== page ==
When I tell people about Laura, people ask me when I realized she was gay. Especially people I met in college who were gay, who were going through all this pain of coming out, having to tell people, having their parents freak out, like what happened at Laura’s house when she told them. It wasn’t like that. We were friends so long, and when were young when we met on the bus to school. That was back when the boys just sat with the boys and they stayed a couple rows of seats away from where the girls were sitting, not like later when people would shout at each other back and forth, teach each other brutally because really you were each getting interested in each other, and the boys would have actually liked to have gone and sat by the girls and the girls by the boys but they felt awkward, weren’t sure of themselves, didn’t trust the others. It was like half fascination half repulsion.
But Laura and I had been sitting together on the bus for years. We were best friends, inseparable as farm kids could get, with all the work we had to do at home. That was when we were still farming here. On summer days when there wasn’t so much work and we could sneak off somewhere on our bikes, maybe go down by Lake Vermillion. There’s that copse there, the cottonwoods along the point in the lake, the one place where there’s many trees. Sometimes we’d meet there with Chris and his brother, and Ben would come with me. Laura never brought her brother, even then. Maybe a couple other friends and we’d play Custer and Sitting Bull, or capture the flag, or just hide from each other. But Laura and I went there alone, too, and sit in the shade and talk. I remember her making comments, not a lot but every once in awhile. Maybe we’d be talking about being grown up and she’d say imagined having a wife. The first time she said that I wasn’t shocked, so I must have had a feeling. I said, “You can’t have a wife. I don’t think two women can get married.” But I didn’t think anything weird about her. Probably any other girl in the world, I’d have said she was crazy. I asked her if she had a wife how she would have kids, and she laughed at me and said it wasn’t like a plan that she had thought out. It was just sort of like a dream.
I remember that time. I know it wasn’t the only time we talked like that. So I just always knew that about her. And maybe nobody else did, except Chris, because she and I did everything together. As soon as there were things like dances at the school, we were always going together. Her family was pretty strict and sometimes I wonder why they always let us go out. We would sit together for lunch at school, and when I got old enough to drive we went out. I remember kissing her for the first time. We had been out there for a long time, talking, and when we were getting back on our bikes to go home I leaned over and kissed her. I think I had been thinking about it for a long time. Probably, knowing me. People think I’m so confident because I’ve always had a girlfriend, really these amazing girlfriends, but except for Laura they all came to me. I’m really shy, I think, at least about women. Anyway, I leaned over and kissed her — I must have kissed her before that on the cheek, because this one was definitely on the mouth. I wasn’t sure what she’d do so it was really more of a peck, and she said, “Finn, I’m not chicken feed.” That was the kind of thing she would say. And we so did it again, longer.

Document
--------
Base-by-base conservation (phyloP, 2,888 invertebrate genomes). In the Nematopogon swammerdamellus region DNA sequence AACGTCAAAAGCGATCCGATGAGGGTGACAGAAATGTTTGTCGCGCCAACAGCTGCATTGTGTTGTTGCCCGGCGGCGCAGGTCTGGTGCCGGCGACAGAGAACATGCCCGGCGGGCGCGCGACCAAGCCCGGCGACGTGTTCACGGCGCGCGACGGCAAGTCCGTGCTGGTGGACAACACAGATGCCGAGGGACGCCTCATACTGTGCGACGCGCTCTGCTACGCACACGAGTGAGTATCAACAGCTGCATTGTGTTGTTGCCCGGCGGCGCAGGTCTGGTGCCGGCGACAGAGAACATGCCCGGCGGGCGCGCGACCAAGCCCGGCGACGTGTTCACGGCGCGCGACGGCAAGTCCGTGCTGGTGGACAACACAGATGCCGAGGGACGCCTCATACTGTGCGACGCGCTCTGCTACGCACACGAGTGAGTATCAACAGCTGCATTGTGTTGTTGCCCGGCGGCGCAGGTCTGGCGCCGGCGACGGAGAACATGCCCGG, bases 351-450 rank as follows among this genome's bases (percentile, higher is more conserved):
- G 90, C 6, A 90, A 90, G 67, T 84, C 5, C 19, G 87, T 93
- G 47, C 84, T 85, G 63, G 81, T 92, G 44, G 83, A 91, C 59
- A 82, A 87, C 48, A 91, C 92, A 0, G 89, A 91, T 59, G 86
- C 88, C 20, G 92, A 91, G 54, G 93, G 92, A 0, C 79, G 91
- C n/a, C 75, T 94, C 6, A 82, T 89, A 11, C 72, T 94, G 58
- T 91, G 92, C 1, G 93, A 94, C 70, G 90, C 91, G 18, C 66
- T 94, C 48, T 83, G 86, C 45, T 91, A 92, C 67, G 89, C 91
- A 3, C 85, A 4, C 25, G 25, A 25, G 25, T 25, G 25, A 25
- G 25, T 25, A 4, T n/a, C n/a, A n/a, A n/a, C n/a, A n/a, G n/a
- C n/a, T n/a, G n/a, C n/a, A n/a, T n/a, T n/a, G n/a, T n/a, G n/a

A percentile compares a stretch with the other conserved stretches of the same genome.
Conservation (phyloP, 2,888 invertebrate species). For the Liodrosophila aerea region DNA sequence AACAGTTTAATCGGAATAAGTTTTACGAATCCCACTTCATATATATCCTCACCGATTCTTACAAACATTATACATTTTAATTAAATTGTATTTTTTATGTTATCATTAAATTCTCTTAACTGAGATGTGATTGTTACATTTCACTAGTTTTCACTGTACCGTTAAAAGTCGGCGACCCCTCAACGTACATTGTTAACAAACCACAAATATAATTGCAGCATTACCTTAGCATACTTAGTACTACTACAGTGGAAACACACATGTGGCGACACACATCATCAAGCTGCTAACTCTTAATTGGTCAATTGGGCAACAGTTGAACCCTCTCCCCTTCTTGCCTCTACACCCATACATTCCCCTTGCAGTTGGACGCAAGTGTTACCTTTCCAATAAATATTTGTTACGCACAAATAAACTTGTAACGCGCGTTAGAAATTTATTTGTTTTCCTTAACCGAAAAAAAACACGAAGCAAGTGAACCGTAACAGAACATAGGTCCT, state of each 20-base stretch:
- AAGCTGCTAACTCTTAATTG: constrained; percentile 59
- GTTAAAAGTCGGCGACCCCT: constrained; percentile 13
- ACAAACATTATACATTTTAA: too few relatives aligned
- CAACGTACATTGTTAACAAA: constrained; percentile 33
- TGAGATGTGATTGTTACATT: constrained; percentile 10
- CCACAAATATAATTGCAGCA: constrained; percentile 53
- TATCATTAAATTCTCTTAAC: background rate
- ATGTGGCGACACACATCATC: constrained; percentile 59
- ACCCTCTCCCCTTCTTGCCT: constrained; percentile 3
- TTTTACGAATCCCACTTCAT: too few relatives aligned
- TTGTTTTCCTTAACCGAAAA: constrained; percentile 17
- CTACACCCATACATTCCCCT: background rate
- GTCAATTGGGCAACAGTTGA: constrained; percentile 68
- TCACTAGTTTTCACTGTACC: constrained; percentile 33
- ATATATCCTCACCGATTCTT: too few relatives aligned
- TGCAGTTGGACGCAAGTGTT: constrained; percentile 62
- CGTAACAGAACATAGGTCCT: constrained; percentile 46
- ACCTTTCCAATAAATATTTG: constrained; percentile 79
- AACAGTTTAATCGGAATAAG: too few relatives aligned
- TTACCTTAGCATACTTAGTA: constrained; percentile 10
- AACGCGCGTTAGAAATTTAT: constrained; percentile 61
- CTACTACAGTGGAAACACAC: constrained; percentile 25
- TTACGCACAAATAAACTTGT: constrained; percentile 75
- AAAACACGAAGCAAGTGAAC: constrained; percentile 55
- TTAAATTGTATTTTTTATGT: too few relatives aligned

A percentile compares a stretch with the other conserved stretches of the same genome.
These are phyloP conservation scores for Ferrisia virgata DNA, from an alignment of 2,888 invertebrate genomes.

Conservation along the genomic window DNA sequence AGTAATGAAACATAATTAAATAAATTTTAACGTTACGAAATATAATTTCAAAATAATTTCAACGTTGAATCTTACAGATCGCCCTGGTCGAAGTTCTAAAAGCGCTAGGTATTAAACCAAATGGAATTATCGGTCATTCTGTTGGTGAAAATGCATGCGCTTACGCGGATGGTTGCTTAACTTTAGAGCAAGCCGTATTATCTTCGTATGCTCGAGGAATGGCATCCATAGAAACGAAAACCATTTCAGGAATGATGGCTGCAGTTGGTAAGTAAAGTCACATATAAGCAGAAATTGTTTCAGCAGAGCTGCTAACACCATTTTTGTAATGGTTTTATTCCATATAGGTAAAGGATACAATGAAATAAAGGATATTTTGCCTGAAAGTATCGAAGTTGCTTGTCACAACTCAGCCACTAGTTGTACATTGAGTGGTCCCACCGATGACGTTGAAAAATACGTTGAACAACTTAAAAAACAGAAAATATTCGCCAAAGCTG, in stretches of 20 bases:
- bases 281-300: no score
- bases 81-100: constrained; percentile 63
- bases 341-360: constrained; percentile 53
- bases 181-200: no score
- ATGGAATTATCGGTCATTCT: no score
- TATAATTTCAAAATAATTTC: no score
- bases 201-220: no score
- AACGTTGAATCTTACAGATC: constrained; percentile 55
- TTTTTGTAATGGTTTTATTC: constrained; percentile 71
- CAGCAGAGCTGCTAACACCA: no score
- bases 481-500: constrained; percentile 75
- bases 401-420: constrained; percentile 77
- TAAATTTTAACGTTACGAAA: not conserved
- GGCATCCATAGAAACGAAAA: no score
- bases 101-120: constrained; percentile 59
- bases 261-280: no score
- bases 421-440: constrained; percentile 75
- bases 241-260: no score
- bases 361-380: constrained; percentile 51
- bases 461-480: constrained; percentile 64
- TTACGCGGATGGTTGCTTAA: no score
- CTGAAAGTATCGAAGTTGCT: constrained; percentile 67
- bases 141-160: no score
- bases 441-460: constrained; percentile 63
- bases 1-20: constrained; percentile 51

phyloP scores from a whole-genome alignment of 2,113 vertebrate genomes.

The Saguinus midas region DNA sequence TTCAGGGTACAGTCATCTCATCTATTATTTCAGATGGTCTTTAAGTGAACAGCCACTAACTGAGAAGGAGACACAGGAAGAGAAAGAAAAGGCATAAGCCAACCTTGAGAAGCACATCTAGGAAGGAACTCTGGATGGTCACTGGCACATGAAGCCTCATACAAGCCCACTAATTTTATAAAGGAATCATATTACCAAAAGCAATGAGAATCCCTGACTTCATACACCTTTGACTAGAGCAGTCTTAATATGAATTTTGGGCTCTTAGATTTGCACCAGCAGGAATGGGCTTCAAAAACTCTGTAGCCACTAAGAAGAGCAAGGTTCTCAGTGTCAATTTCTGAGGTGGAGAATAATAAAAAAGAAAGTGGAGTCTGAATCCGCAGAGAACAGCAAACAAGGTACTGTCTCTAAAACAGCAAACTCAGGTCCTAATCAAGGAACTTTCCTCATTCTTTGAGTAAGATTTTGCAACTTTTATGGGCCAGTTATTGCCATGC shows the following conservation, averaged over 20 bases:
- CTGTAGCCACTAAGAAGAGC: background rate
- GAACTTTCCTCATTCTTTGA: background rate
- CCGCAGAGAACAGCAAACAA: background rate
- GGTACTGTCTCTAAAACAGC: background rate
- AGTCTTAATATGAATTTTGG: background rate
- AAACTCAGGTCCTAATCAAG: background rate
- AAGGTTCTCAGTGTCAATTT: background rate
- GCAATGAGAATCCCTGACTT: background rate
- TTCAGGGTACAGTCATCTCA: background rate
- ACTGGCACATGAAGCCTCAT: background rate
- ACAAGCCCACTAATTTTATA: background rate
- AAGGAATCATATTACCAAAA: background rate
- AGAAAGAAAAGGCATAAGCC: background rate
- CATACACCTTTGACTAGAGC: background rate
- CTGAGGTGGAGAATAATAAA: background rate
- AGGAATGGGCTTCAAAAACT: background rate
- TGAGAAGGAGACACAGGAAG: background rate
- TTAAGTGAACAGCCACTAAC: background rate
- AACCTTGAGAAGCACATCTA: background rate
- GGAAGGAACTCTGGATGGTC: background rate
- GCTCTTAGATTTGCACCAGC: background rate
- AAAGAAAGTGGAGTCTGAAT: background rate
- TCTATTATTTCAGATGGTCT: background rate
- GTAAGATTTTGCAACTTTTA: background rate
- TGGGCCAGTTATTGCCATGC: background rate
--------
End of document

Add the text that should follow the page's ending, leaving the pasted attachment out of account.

I know some of our classmates were having sex and stuff way before we did, more likely going out and getting drunk and then stuff happening, usually that wasn’t so good. I was very lucky. Maybe because her parents were so strict — because of her mother, they went to that strict Lutheran church down south of here, the pretty one just off the north-south highway. People stop and take pictures of that thing in the summer, because it’s that classic prairie church, all white wood with a pointy tower on it. They don’t realize how harsh the stuff is they preach inside. Her dad doesn’t go any more. I think it was her mom that made them go. I knew a few kids from that church and they pretty much didn’t talk to anybody but the other kids that went there, like it was a club. So that’s why I’ve wondered why they let us be together so much. Weekend nights we might drive my dad’s old truck down by the lake. I knew that little dirt track and the place by the trees to park where the cops never came and bothered us. Still, it took us years before we finally, you know, went all the way. And that whole time we’d talk about girls — we’d both be talking about which girl was cute, which was nicest, mostly like the way Chris and I would talk about them, except Chris and I might get more into the details of what we might like to do with them physically, if we had the chance. And it was stupid. Laura and I had been making out for years then, learning all kinds of things, learning all the stuff you can learn without going all the way, because she wasn’t comfortable. Maybe she wasn’t comfortable because she was gay, but it seemed to have more to do with the idea they were drilling into her at that little country church that she was going to get sucked straight down to hell if she let me fuck her.
God, that was so frustrating at the time, but in the end we really did learn a lot of beautiful things with each other, things I’ve never had with anyone else. I knew every inch of her body, every curve, all the places where the skin was softest, every scar or line, every hair, every place that would make her sigh. Other guys, even in college, were just kinda slamming it in and feeling great about it, like you’d bagged a deer while you were getting a little happy. It was like an education that I got without meaning to. Without even having had the patience to get it. I’d never have spent so long trying to learn all the ways I could make her feel good without using my prick. I could say it came in handy when I started dating other women, especially Kate, but it’s also so particular. It’s like what I learned with Laura I had to learn all over again with the next woman I dated. And I didn’t really spend that much time. And even though Kate and I have been together a few years now and we know each other really well, looking back on it, I never spent the same kind of time getting to know her, either.